Reviewed by Katya Rara
AMERICA IS NOT THE HEART
By Elaine Castillo
416 pp. Viking.
In a time of fake news, literature is one of the best ways to combat ignorance and apathy. If you’re lucky, Dekada ‘70 by Lualhati Bautista made its way into your required reading list in high school. Or perhaps you found Dogeaters by Jessica Hagedorn while browsing the shelves of your local bookstore.
America Is Not the Heart comes in after all that—after you’ve been informed of the facts and the horror, and now have room in your heart for another kind of story, in which the immediate dangers of martial law have passed, but its ghost lingers. And somehow that makes it even more arresting.
Elaine Castillo’s debut novel begins with the story of Paz, a nurse working multiple jobs in Milpitas, California. After escaping poverty in the Philippines, she builds a home with her husband Pol and daughter Roni, and a new self through the paychecks she receives from working two jobs.
But though the story begins with Paz, and never really leaves her family’s orbit, majority of the novel follows Hero de Vera, her husband’s niece, who they long assumed was dead.
Hero arrives in America damaged—the survivor of brutal torture during martial law, saved only, eventually, by the de Vera family’s proximity to the Marcoses. But her surname didn’t save her hands from being broken repeatedly by the military, or from the nightmares she now has about the lives she lived before this strangely banal one in the American suburbs.
At first, Hero’s world is small, consisting solely of driving her younger cousin Roni to school, and from there to the many faith healers Paz has consulted to cure Roni’s eczema. But soon she meets Rosalyn, a feisty young woman—and a faith healer’s granddaughter—who works in a nearby salon, and slowly but surely, her world expands, opening up to new family, friends, lovers, and even love.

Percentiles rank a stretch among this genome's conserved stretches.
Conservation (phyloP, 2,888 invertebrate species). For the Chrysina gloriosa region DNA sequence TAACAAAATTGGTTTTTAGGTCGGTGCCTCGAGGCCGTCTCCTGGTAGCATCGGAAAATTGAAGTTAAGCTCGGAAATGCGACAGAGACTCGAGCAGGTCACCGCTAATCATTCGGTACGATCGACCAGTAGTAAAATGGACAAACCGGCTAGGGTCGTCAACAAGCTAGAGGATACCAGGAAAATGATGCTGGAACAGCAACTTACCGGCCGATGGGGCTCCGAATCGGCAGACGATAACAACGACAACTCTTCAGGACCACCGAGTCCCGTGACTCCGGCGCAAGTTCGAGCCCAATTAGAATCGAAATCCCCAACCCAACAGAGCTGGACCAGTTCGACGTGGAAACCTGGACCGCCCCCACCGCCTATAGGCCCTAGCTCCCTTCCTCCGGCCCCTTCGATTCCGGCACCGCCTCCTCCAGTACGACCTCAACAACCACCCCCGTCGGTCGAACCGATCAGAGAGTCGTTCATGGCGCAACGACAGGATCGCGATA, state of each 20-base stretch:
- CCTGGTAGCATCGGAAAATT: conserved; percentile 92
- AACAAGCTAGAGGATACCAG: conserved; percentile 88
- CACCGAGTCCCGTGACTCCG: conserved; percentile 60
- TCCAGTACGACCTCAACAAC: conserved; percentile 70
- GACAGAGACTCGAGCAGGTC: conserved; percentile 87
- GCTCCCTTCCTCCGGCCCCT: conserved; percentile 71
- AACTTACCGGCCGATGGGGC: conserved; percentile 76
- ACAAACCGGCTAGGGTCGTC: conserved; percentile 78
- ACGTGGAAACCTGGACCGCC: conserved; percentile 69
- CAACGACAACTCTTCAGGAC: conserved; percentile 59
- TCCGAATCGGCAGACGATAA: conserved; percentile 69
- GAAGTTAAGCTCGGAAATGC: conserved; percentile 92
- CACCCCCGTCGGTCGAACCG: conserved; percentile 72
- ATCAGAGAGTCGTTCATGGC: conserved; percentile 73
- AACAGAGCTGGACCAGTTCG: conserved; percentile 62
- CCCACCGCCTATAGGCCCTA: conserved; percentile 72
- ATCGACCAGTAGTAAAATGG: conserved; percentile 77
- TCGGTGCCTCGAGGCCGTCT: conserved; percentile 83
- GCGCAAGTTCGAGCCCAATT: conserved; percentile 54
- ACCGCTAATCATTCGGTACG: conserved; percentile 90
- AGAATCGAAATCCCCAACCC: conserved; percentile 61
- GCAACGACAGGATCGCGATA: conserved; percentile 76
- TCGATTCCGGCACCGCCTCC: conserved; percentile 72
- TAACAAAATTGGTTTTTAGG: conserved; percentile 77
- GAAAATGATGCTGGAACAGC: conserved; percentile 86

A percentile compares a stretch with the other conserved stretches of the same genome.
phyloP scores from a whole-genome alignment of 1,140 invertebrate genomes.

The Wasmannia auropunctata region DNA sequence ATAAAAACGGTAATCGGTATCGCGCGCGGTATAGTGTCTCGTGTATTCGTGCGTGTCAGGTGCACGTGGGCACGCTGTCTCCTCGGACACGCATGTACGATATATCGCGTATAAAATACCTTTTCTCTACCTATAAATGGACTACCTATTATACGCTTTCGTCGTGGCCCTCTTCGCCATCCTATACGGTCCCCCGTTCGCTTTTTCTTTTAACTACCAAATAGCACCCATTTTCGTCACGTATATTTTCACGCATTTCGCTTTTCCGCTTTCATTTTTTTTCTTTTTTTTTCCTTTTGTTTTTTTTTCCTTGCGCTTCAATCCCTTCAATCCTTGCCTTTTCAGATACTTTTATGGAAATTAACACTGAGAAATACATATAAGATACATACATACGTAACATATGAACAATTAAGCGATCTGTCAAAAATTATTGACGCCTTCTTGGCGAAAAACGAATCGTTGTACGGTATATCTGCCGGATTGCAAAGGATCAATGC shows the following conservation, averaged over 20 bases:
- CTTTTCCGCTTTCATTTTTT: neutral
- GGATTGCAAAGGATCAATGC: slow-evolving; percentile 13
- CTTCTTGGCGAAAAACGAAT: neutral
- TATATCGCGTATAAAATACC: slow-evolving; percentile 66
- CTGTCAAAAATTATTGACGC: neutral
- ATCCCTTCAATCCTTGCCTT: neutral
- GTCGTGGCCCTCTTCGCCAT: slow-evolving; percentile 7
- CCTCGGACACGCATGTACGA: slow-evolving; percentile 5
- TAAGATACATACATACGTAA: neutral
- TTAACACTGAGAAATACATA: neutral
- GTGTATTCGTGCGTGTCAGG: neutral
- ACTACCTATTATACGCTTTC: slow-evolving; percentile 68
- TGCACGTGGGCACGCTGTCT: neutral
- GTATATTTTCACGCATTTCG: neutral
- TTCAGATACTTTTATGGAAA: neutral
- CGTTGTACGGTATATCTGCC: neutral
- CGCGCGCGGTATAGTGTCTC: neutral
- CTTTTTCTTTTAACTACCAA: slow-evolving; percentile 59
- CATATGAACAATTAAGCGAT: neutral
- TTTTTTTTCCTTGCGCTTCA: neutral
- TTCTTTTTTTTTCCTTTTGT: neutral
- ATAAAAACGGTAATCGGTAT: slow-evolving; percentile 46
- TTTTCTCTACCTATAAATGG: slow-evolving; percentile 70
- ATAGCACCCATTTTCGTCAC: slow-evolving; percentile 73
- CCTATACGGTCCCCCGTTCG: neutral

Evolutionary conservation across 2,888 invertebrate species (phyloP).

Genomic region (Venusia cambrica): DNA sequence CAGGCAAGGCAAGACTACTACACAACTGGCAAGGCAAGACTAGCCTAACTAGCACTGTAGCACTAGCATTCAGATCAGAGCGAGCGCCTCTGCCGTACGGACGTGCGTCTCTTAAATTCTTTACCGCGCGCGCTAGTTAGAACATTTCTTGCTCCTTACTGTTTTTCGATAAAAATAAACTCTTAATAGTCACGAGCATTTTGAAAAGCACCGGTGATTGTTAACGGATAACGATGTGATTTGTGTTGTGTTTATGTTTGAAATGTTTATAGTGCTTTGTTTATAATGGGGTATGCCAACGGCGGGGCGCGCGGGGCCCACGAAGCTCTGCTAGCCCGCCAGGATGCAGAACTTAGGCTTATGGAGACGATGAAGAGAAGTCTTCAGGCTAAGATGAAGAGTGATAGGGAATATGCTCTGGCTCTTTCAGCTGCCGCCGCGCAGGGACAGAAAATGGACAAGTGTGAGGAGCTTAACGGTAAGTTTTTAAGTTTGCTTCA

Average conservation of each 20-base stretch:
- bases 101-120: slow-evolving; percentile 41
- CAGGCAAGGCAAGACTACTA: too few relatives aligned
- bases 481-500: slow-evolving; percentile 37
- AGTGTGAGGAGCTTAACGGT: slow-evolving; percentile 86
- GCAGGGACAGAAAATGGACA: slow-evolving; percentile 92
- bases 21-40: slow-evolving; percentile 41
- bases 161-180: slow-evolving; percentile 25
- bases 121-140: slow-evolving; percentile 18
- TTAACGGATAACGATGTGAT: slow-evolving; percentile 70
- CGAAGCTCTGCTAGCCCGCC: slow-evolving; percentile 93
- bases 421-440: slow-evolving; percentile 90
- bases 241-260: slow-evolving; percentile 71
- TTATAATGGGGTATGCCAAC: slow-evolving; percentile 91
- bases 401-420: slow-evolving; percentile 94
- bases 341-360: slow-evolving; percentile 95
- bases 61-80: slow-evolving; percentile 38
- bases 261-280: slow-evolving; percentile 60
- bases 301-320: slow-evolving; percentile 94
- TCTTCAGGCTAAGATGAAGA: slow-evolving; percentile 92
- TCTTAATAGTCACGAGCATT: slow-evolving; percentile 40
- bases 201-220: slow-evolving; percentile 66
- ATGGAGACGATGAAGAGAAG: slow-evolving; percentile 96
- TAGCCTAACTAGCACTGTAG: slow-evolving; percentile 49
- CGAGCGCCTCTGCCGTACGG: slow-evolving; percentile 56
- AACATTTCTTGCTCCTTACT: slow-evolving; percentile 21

America Is Not the Heart takes the reader from the Philippines to California and back in flashbacks and daydreams. Castillo similarly shifts tenses often, moving back and forth between the past, present, and sometimes even the future. But even though Castillo eschews quotation marks and italics, each part is distinct enough for the reader not to get lost.
Castillo has a great grasp of the subtle nuances that differentiate a Filipino from a Filipino-American, as well as the myriad of ways that Filipinos are connected, even across the oceans.
Similarly remarkable is how organically the relationships in the novel develop. Castillo steers away from high drama and focuses instead on realistic, sometimes undefinable interactions. Those looking for it will also love the growing connection, and later, relationship, between Hero and Rosalyn, who are opposites in almost every way.
Though America Is Not the Heart comes filled to the brim with characters, not all of them relatable or even likable, their stories all ring true. Castillo’s observations about Filipino and Fil-Am communities in particular, along with their privileges and prejudices, are heart-wrenchingly real; it feels like she has lived each of her characters’ lives, known them intimately, and laid them bare for all of us to see.
America Is Not the Heart reels in the reader by promising a story of martial law, but keeps their attention with a well-written family drama that touches on immigration, alienation, superstition, and even queerness. However, despite all the elements in it, the heart of the story is the question, How does a place become a home? How do people make a home for themselves?
Written from a place of deep fondness, familiarity, and love, Castillo’s first novel shines. It might take a second read to appreciate nuances that may have been overlooked the first time around, but that only means that it needs to be reread. Highly recommended.
America Is Not the Heart by Elaine Castillo will soon be available at Fully Booked. Reserve a copy in advance here.
Katya has had a torrid romance with fiction for over two decades, and sneaks out in the middle of the day for clandestine rendezvous in cafés. She works in advertising and has four poodles. You can find her on Instagram @katerinarara.
[Thoughts and views expressed in this article are those of the author and do not necessarily reflect the views of Fully Booked. Then again, we love our authors anyway.]